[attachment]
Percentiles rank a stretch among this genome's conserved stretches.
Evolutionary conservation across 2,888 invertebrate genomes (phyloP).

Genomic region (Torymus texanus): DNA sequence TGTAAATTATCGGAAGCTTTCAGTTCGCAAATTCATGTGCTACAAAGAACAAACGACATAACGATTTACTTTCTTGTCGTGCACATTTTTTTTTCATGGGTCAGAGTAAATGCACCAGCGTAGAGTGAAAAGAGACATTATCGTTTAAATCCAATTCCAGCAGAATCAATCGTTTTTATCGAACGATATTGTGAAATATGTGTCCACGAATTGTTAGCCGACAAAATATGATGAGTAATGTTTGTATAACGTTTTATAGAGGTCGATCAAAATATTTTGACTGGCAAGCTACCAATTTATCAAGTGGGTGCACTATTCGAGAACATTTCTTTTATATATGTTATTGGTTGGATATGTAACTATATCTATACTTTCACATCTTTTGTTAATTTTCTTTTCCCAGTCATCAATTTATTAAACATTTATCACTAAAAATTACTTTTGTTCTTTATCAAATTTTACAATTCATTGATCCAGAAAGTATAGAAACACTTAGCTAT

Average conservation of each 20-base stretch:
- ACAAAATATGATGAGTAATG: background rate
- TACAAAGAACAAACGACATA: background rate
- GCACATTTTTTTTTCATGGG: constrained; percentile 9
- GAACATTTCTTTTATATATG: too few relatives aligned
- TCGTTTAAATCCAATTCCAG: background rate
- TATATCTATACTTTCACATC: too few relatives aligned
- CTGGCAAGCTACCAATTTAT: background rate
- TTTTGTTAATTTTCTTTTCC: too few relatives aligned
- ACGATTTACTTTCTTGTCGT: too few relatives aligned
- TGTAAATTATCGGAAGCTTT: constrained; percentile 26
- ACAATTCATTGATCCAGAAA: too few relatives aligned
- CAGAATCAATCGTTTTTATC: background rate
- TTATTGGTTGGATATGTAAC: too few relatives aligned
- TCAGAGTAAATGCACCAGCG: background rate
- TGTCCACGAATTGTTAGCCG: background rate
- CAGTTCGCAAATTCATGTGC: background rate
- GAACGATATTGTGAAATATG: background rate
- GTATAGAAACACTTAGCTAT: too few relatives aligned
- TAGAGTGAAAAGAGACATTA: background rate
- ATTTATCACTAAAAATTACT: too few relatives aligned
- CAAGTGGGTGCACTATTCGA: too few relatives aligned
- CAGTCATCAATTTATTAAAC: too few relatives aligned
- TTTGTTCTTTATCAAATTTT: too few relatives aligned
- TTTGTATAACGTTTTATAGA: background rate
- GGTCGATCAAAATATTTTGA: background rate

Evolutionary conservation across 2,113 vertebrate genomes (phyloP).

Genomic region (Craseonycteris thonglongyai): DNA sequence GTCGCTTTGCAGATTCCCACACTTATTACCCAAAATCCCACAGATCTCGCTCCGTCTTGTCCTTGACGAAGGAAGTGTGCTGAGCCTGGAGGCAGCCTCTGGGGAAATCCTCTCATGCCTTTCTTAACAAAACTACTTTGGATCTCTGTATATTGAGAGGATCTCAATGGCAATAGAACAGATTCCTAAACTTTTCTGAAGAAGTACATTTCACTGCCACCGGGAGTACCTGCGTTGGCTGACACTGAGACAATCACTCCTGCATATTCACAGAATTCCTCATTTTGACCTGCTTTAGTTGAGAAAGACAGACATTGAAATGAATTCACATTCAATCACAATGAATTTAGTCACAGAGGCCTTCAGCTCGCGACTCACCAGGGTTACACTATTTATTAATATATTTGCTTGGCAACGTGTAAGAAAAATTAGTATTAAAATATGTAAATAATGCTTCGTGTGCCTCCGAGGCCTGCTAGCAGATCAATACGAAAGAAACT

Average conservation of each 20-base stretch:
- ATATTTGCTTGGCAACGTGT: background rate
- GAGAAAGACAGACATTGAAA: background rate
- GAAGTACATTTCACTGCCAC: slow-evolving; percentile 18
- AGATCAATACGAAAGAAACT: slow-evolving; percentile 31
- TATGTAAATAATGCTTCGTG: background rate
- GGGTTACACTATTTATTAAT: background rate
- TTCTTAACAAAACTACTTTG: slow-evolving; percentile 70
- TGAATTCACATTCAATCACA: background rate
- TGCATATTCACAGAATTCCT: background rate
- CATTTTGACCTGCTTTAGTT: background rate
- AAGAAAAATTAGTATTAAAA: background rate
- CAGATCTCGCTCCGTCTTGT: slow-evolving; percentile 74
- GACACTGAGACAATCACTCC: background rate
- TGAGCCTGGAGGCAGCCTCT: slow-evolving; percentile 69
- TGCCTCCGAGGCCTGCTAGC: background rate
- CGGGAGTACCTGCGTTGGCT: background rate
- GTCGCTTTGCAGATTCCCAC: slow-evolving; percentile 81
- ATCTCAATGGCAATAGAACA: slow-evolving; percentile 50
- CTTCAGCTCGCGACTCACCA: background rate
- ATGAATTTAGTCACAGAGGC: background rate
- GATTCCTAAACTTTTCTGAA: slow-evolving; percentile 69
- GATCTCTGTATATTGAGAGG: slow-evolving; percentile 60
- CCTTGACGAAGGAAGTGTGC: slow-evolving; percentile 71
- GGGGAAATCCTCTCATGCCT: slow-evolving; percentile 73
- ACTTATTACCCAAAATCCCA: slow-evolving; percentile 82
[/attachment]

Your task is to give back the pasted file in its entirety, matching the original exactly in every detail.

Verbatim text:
Percentiles rank a stretch among this genome's conserved stretches.
Evolutionary conservation across 2,888 invertebrate genomes (phyloP).

Genomic region (Torymus texanus): DNA sequence TGTAAATTATCGGAAGCTTTCAGTTCGCAAATTCATGTGCTACAAAGAACAAACGACATAACGATTTACTTTCTTGTCGTGCACATTTTTTTTTCATGGGTCAGAGTAAATGCACCAGCGTAGAGTGAAAAGAGACATTATCGTTTAAATCCAATTCCAGCAGAATCAATCGTTTTTATCGAACGATATTGTGAAATATGTGTCCACGAATTGTTAGCCGACAAAATATGATGAGTAATGTTTGTATAACGTTTTATAGAGGTCGATCAAAATATTTTGACTGGCAAGCTACCAATTTATCAAGTGGGTGCACTATTCGAGAACATTTCTTTTATATATGTTATTGGTTGGATATGTAACTATATCTATACTTTCACATCTTTTGTTAATTTTCTTTTCCCAGTCATCAATTTATTAAACATTTATCACTAAAAATTACTTTTGTTCTTTATCAAATTTTACAATTCATTGATCCAGAAAGTATAGAAACACTTAGCTAT

Average conservation of each 20-base stretch:
- ACAAAATATGATGAGTAATG: background rate
- TACAAAGAACAAACGACATA: background rate
- GCACATTTTTTTTTCATGGG: constrained; percentile 9
- GAACATTTCTTTTATATATG: too few relatives aligned
- TCGTTTAAATCCAATTCCAG: background rate
- TATATCTATACTTTCACATC: too few relatives aligned
- CTGGCAAGCTACCAATTTAT: background rate
- TTTTGTTAATTTTCTTTTCC: too few relatives aligned
- ACGATTTACTTTCTTGTCGT: too few relatives aligned
- TGTAAATTATCGGAAGCTTT: constrained; percentile 26
- ACAATTCATTGATCCAGAAA: too few relatives aligned
- CAGAATCAATCGTTTTTATC: background rate
- TTATTGGTTGGATATGTAAC: too few relatives aligned
- TCAGAGTAAATGCACCAGCG: background rate
- TGTCCACGAATTGTTAGCCG: background rate
- CAGTTCGCAAATTCATGTGC: background rate
- GAACGATATTGTGAAATATG: background rate
- GTATAGAAACACTTAGCTAT: too few relatives aligned
- TAGAGTGAAAAGAGACATTA: background rate
- ATTTATCACTAAAAATTACT: too few relatives aligned
- CAAGTGGGTGCACTATTCGA: too few relatives aligned
- CAGTCATCAATTTATTAAAC: too few relatives aligned
- TTTGTTCTTTATCAAATTTT: too few relatives aligned
- TTTGTATAACGTTTTATAGA: background rate
- GGTCGATCAAAATATTTTGA: background rate

Evolutionary conservation across 2,113 vertebrate genomes (phyloP).

Genomic region (Craseonycteris thonglongyai): DNA sequence GTCGCTTTGCAGATTCCCACACTTATTACCCAAAATCCCACAGATCTCGCTCCGTCTTGTCCTTGACGAAGGAAGTGTGCTGAGCCTGGAGGCAGCCTCTGGGGAAATCCTCTCATGCCTTTCTTAACAAAACTACTTTGGATCTCTGTATATTGAGAGGATCTCAATGGCAATAGAACAGATTCCTAAACTTTTCTGAAGAAGTACATTTCACTGCCACCGGGAGTACCTGCGTTGGCTGACACTGAGACAATCACTCCTGCATATTCACAGAATTCCTCATTTTGACCTGCTTTAGTTGAGAAAGACAGACATTGAAATGAATTCACATTCAATCACAATGAATTTAGTCACAGAGGCCTTCAGCTCGCGACTCACCAGGGTTACACTATTTATTAATATATTTGCTTGGCAACGTGTAAGAAAAATTAGTATTAAAATATGTAAATAATGCTTCGTGTGCCTCCGAGGCCTGCTAGCAGATCAATACGAAAGAAACT

Average conservation of each 20-base stretch:
- ATATTTGCTTGGCAACGTGT: background rate
- GAGAAAGACAGACATTGAAA: background rate
- GAAGTACATTTCACTGCCAC: slow-evolving; percentile 18
- AGATCAATACGAAAGAAACT: slow-evolving; percentile 31
- TATGTAAATAATGCTTCGTG: background rate
- GGGTTACACTATTTATTAAT: background rate
- TTCTTAACAAAACTACTTTG: slow-evolving; percentile 70
- TGAATTCACATTCAATCACA: background rate
- TGCATATTCACAGAATTCCT: background rate
- CATTTTGACCTGCTTTAGTT: background rate
- AAGAAAAATTAGTATTAAAA: background rate
- CAGATCTCGCTCCGTCTTGT: slow-evolving; percentile 74
- GACACTGAGACAATCACTCC: background rate
- TGAGCCTGGAGGCAGCCTCT: slow-evolving; percentile 69
- TGCCTCCGAGGCCTGCTAGC: background rate
- CGGGAGTACCTGCGTTGGCT: background rate
- GTCGCTTTGCAGATTCCCAC: slow-evolving; percentile 81
- ATCTCAATGGCAATAGAACA: slow-evolving; percentile 50
- CTTCAGCTCGCGACTCACCA: background rate
- ATGAATTTAGTCACAGAGGC: background rate
- GATTCCTAAACTTTTCTGAA: slow-evolving; percentile 69
- GATCTCTGTATATTGAGAGG: slow-evolving; percentile 60
- CCTTGACGAAGGAAGTGTGC: slow-evolving; percentile 71
- GGGGAAATCCTCTCATGCCT: slow-evolving; percentile 73
- ACTTATTACCCAAAATCCCA: slow-evolving; percentile 82